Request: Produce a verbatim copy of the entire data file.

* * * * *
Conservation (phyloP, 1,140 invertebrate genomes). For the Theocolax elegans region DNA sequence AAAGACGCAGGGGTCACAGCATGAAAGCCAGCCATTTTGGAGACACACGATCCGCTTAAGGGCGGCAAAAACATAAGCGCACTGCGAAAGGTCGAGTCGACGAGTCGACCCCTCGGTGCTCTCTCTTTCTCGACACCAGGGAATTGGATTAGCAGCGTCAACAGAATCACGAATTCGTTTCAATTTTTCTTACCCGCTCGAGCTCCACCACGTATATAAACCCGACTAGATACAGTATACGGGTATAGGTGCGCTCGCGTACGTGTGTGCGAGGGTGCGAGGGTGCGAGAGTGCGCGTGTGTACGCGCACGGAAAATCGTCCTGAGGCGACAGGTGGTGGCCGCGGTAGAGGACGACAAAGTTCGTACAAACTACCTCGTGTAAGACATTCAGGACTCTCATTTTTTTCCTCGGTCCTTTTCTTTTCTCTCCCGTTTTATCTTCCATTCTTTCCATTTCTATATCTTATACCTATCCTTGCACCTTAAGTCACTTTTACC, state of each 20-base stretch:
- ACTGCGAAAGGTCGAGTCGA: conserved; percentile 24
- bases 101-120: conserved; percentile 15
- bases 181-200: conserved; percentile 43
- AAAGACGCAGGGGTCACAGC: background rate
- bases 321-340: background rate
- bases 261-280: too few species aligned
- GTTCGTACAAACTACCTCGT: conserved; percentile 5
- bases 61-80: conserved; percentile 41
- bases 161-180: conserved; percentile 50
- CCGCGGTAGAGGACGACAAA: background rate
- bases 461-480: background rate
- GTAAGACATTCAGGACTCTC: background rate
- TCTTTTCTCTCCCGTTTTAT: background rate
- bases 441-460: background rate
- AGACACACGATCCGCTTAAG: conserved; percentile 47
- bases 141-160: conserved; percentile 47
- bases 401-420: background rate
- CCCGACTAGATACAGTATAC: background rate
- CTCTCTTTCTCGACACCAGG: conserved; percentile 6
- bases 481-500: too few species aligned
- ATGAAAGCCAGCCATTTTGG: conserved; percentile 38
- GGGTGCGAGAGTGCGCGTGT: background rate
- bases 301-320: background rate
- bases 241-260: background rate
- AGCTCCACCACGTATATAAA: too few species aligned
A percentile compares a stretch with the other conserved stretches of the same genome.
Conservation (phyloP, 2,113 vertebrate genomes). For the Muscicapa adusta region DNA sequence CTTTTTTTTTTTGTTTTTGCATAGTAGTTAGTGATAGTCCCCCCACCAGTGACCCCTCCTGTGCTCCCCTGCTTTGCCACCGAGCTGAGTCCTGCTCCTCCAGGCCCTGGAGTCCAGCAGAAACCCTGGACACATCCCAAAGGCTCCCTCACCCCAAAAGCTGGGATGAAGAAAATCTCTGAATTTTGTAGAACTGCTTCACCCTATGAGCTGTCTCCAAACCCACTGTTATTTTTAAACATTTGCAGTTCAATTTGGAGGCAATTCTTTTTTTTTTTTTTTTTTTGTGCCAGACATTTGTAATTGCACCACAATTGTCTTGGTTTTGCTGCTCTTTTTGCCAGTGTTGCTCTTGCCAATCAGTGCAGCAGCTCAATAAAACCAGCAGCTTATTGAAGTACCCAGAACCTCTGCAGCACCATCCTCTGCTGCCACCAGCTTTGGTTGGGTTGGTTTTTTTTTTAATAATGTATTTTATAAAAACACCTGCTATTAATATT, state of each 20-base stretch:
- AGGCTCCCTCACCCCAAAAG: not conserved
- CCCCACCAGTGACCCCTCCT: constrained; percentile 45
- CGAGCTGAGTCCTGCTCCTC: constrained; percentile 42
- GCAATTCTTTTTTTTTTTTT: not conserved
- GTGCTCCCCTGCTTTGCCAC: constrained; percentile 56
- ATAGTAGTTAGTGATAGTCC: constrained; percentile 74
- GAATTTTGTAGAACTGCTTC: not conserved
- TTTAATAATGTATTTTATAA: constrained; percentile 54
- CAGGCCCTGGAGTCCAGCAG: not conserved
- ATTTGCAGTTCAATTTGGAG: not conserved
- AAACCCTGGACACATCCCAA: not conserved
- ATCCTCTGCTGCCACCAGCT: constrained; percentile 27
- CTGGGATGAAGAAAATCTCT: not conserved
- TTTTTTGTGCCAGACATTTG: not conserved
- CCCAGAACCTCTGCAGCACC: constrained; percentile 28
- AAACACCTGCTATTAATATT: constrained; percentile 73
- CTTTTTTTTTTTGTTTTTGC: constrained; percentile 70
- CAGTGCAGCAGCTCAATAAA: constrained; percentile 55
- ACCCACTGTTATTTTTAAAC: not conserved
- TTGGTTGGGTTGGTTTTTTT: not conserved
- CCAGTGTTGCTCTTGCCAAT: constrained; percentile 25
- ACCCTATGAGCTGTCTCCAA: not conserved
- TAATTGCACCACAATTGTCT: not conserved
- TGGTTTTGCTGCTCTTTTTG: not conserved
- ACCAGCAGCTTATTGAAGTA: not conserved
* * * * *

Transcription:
Conservation (phyloP, 1,140 invertebrate genomes). For the Theocolax elegans region DNA sequence AAAGACGCAGGGGTCACAGCATGAAAGCCAGCCATTTTGGAGACACACGATCCGCTTAAGGGCGGCAAAAACATAAGCGCACTGCGAAAGGTCGAGTCGACGAGTCGACCCCTCGGTGCTCTCTCTTTCTCGACACCAGGGAATTGGATTAGCAGCGTCAACAGAATCACGAATTCGTTTCAATTTTTCTTACCCGCTCGAGCTCCACCACGTATATAAACCCGACTAGATACAGTATACGGGTATAGGTGCGCTCGCGTACGTGTGTGCGAGGGTGCGAGGGTGCGAGAGTGCGCGTGTGTACGCGCACGGAAAATCGTCCTGAGGCGACAGGTGGTGGCCGCGGTAGAGGACGACAAAGTTCGTACAAACTACCTCGTGTAAGACATTCAGGACTCTCATTTTTTTCCTCGGTCCTTTTCTTTTCTCTCCCGTTTTATCTTCCATTCTTTCCATTTCTATATCTTATACCTATCCTTGCACCTTAAGTCACTTTTACC, state of each 20-base stretch:
- ACTGCGAAAGGTCGAGTCGA: conserved; percentile 24
- bases 101-120: conserved; percentile 15
- bases 181-200: conserved; percentile 43
- AAAGACGCAGGGGTCACAGC: background rate
- bases 321-340: background rate
- bases 261-280: too few species aligned
- GTTCGTACAAACTACCTCGT: conserved; percentile 5
- bases 61-80: conserved; percentile 41
- bases 161-180: conserved; percentile 50
- CCGCGGTAGAGGACGACAAA: background rate
- bases 461-480: background rate
- GTAAGACATTCAGGACTCTC: background rate
- TCTTTTCTCTCCCGTTTTAT: background rate
- bases 441-460: background rate
- AGACACACGATCCGCTTAAG: conserved; percentile 47
- bases 141-160: conserved; percentile 47
- bases 401-420: background rate
- CCCGACTAGATACAGTATAC: background rate
- CTCTCTTTCTCGACACCAGG: conserved; percentile 6
- bases 481-500: too few species aligned
- ATGAAAGCCAGCCATTTTGG: conserved; percentile 38
- GGGTGCGAGAGTGCGCGTGT: background rate
- bases 301-320: background rate
- bases 241-260: background rate
- AGCTCCACCACGTATATAAA: too few species aligned
A percentile compares a stretch with the other conserved stretches of the same genome.
Conservation (phyloP, 2,113 vertebrate genomes). For the Muscicapa adusta region DNA sequence CTTTTTTTTTTTGTTTTTGCATAGTAGTTAGTGATAGTCCCCCCACCAGTGACCCCTCCTGTGCTCCCCTGCTTTGCCACCGAGCTGAGTCCTGCTCCTCCAGGCCCTGGAGTCCAGCAGAAACCCTGGACACATCCCAAAGGCTCCCTCACCCCAAAAGCTGGGATGAAGAAAATCTCTGAATTTTGTAGAACTGCTTCACCCTATGAGCTGTCTCCAAACCCACTGTTATTTTTAAACATTTGCAGTTCAATTTGGAGGCAATTCTTTTTTTTTTTTTTTTTTTGTGCCAGACATTTGTAATTGCACCACAATTGTCTTGGTTTTGCTGCTCTTTTTGCCAGTGTTGCTCTTGCCAATCAGTGCAGCAGCTCAATAAAACCAGCAGCTTATTGAAGTACCCAGAACCTCTGCAGCACCATCCTCTGCTGCCACCAGCTTTGGTTGGGTTGGTTTTTTTTTTAATAATGTATTTTATAAAAACACCTGCTATTAATATT, state of each 20-base stretch:
- AGGCTCCCTCACCCCAAAAG: not conserved
- CCCCACCAGTGACCCCTCCT: constrained; percentile 45
- CGAGCTGAGTCCTGCTCCTC: constrained; percentile 42
- GCAATTCTTTTTTTTTTTTT: not conserved
- GTGCTCCCCTGCTTTGCCAC: constrained; percentile 56
- ATAGTAGTTAGTGATAGTCC: constrained; percentile 74
- GAATTTTGTAGAACTGCTTC: not conserved
- TTTAATAATGTATTTTATAA: constrained; percentile 54
- CAGGCCCTGGAGTCCAGCAG: not conserved
- ATTTGCAGTTCAATTTGGAG: not conserved
- AAACCCTGGACACATCCCAA: not conserved
- ATCCTCTGCTGCCACCAGCT: constrained; percentile 27
- CTGGGATGAAGAAAATCTCT: not conserved
- TTTTTTGTGCCAGACATTTG: not conserved
- CCCAGAACCTCTGCAGCACC: constrained; percentile 28
- AAACACCTGCTATTAATATT: constrained; percentile 73
- CTTTTTTTTTTTGTTTTTGC: constrained; percentile 70
- CAGTGCAGCAGCTCAATAAA: constrained; percentile 55
- ACCCACTGTTATTTTTAAAC: not conserved
- TTGGTTGGGTTGGTTTTTTT: not conserved
- CCAGTGTTGCTCTTGCCAAT: constrained; percentile 25
- ACCCTATGAGCTGTCTCCAA: not conserved
- TAATTGCACCACAATTGTCT: not conserved
- TGGTTTTGCTGCTCTTTTTG: not conserved
- ACCAGCAGCTTATTGAAGTA: not conserved